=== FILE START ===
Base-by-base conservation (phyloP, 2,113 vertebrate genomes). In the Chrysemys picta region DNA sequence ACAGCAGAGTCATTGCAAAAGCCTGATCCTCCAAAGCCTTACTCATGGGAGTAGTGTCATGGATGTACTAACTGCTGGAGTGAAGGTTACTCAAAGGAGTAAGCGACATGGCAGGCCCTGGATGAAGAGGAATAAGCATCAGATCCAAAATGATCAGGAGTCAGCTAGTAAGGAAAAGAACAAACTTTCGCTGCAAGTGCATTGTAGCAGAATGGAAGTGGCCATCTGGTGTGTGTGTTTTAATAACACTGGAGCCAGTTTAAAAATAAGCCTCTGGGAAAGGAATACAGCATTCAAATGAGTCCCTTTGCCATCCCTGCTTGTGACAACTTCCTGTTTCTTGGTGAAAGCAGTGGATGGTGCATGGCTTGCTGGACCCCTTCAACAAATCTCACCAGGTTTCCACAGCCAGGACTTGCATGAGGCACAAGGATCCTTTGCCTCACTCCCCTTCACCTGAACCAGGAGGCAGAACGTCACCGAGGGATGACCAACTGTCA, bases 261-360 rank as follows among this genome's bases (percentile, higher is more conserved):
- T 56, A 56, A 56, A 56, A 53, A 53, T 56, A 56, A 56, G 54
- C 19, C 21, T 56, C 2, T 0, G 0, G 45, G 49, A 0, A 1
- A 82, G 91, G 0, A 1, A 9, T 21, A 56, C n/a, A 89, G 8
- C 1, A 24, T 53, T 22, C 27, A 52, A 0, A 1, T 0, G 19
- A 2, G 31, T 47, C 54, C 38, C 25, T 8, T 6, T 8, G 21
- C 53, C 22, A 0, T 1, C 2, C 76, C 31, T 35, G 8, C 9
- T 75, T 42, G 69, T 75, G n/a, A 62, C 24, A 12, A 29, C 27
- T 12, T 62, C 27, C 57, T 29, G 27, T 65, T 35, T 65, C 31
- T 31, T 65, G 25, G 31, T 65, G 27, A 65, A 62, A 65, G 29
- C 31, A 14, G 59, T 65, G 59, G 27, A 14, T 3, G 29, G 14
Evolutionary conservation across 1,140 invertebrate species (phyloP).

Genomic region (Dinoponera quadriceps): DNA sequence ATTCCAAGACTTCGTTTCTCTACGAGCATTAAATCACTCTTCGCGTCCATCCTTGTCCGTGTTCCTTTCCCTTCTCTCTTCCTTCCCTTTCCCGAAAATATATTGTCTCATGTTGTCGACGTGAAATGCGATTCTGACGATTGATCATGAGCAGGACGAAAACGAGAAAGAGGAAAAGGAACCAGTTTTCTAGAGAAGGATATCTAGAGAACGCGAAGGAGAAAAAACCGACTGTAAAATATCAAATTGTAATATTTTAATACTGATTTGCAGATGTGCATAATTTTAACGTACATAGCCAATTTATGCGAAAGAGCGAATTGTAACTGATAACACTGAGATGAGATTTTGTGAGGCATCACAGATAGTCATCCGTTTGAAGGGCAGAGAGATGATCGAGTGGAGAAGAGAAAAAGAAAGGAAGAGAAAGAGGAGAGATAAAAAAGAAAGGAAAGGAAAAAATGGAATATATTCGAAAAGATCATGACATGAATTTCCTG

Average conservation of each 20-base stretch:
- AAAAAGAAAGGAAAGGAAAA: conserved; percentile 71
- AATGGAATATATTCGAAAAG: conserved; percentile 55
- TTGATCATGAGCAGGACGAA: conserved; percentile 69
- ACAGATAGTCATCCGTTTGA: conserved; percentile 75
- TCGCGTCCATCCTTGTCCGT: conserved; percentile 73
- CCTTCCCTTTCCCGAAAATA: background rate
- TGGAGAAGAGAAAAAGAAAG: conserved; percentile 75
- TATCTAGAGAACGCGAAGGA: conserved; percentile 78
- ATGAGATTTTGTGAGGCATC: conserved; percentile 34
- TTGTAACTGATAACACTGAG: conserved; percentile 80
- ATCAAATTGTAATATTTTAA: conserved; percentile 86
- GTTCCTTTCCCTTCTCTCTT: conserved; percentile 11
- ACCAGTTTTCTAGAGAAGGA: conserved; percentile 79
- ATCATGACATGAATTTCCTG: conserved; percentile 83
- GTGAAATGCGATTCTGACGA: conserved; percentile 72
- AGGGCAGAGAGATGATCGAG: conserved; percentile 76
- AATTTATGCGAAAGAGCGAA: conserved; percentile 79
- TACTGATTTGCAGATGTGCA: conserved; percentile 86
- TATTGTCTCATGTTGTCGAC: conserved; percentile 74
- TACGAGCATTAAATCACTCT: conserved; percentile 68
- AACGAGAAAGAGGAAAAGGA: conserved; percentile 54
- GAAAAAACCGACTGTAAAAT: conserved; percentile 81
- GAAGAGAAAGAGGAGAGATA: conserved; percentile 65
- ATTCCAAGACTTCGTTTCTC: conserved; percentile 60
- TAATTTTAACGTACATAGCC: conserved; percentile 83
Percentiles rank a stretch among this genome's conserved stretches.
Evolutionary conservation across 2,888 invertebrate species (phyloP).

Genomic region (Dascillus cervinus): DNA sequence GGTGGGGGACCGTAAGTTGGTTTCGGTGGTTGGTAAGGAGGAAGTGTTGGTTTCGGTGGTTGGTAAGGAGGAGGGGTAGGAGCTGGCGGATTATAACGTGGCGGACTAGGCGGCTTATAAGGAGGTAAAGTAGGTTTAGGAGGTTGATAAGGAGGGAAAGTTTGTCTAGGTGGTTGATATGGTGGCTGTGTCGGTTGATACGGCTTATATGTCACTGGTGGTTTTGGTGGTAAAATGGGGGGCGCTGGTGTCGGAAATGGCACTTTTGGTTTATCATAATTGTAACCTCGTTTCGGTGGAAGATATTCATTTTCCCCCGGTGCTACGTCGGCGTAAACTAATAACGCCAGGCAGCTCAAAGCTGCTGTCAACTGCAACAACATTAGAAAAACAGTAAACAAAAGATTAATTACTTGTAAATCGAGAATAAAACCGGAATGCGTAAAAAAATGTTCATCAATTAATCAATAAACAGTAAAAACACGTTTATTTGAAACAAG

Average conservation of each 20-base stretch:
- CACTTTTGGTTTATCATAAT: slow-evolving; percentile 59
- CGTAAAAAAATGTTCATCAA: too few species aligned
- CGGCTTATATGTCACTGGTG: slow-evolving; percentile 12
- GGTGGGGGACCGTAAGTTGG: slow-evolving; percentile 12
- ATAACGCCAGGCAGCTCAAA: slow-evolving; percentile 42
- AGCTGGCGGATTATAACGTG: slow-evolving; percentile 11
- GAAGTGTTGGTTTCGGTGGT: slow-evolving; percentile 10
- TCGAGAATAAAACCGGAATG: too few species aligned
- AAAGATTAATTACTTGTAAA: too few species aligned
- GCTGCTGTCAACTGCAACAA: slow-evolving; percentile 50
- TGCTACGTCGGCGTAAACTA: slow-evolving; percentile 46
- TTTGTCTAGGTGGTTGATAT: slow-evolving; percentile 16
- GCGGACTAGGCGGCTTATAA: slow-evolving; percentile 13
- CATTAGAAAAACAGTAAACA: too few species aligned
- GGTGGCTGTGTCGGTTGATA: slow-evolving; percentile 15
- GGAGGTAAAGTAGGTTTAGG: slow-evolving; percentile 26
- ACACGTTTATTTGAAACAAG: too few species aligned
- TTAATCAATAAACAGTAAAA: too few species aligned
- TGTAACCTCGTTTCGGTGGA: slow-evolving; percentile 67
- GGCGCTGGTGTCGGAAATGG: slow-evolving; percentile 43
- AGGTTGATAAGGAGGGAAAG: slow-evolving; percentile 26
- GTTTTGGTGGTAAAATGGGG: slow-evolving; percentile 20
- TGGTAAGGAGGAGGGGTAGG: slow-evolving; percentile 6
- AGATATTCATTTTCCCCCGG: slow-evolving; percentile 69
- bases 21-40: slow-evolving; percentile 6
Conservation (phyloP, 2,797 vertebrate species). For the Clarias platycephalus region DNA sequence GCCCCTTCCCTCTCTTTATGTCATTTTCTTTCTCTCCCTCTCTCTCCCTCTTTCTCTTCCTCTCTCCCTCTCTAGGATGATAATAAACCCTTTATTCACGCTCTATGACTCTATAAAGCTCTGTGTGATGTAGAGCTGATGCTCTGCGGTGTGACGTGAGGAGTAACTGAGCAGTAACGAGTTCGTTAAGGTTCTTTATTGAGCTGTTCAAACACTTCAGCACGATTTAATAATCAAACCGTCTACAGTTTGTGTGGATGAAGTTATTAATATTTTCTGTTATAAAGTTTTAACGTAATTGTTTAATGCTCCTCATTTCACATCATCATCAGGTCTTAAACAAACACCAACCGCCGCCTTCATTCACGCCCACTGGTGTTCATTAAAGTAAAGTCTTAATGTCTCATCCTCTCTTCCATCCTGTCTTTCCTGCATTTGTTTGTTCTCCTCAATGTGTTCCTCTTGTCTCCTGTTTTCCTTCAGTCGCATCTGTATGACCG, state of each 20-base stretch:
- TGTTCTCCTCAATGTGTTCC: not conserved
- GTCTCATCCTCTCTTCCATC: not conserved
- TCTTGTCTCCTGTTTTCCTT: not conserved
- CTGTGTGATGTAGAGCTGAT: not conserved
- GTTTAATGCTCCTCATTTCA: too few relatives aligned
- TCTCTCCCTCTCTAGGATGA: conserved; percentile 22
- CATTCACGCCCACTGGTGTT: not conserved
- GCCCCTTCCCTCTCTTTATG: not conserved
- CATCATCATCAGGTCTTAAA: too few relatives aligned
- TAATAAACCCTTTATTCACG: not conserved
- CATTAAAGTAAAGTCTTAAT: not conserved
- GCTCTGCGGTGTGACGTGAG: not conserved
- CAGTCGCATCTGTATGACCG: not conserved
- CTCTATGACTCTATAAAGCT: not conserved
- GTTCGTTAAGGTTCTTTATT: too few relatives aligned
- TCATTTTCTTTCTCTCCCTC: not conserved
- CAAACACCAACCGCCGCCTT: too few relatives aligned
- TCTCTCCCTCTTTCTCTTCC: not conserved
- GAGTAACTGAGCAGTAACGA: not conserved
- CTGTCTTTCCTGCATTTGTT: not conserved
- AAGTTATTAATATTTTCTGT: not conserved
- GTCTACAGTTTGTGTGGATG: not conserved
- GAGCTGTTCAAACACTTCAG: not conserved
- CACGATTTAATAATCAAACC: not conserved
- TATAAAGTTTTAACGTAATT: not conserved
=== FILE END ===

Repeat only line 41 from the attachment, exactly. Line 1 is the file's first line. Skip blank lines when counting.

Evolutionary conservation across 2,888 invertebrate species (phyloP).